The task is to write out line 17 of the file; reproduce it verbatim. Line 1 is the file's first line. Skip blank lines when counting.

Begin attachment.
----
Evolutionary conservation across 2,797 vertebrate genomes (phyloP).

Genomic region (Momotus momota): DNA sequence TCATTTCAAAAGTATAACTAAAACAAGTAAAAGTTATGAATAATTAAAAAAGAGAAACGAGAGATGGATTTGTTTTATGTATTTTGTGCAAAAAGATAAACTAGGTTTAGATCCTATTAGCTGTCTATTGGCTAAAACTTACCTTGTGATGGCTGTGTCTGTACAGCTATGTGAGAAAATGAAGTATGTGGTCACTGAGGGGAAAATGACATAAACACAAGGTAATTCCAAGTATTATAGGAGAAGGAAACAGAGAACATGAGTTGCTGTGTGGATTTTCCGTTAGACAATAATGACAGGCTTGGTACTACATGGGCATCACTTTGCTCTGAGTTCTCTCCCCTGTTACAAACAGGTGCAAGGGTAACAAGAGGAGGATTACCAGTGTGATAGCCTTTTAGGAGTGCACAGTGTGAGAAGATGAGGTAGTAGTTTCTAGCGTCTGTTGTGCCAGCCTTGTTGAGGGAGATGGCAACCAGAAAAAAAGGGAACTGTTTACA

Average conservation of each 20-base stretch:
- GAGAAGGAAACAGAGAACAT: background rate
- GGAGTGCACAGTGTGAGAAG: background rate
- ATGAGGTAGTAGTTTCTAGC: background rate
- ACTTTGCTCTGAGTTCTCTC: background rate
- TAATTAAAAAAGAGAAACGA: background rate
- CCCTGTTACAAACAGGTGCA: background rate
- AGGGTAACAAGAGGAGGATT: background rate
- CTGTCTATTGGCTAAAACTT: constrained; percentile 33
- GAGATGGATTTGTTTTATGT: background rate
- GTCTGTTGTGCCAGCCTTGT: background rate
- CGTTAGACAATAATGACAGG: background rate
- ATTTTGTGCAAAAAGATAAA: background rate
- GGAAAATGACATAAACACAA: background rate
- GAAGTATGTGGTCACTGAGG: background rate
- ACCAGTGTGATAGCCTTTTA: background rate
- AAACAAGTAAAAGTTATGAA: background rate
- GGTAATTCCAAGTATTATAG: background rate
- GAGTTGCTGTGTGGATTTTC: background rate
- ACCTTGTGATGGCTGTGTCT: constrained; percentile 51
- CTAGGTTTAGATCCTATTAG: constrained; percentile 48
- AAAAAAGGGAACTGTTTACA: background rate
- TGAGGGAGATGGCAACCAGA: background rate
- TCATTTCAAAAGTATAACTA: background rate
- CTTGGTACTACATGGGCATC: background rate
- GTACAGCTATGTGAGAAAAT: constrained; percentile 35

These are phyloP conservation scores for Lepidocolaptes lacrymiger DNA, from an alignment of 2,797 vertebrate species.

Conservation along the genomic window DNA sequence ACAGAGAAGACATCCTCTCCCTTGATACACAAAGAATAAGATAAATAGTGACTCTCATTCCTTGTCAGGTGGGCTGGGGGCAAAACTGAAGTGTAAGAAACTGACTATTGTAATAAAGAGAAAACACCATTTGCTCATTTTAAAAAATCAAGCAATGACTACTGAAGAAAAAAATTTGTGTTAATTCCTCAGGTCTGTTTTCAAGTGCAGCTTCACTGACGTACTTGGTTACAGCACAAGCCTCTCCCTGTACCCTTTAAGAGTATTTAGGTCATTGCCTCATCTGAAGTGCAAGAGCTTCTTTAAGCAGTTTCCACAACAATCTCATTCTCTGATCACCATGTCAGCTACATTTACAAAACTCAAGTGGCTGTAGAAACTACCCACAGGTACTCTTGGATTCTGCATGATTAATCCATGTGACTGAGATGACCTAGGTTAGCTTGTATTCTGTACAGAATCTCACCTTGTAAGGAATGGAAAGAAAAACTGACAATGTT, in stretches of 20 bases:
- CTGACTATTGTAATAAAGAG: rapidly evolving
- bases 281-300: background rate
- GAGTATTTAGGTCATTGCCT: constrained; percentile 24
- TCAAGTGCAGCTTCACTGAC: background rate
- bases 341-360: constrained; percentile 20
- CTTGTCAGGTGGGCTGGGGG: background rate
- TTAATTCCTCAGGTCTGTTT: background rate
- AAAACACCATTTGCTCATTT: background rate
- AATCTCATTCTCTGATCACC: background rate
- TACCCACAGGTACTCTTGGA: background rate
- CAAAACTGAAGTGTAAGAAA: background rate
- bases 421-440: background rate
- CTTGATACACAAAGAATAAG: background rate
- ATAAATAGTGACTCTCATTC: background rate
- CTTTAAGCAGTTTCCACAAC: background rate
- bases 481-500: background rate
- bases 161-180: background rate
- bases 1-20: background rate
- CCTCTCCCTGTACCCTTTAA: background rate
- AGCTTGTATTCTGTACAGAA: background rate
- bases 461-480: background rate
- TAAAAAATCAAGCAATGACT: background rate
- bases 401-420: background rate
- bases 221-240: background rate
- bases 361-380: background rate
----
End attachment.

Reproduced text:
- GAAGTATGTGGTCACTGAGG: background rate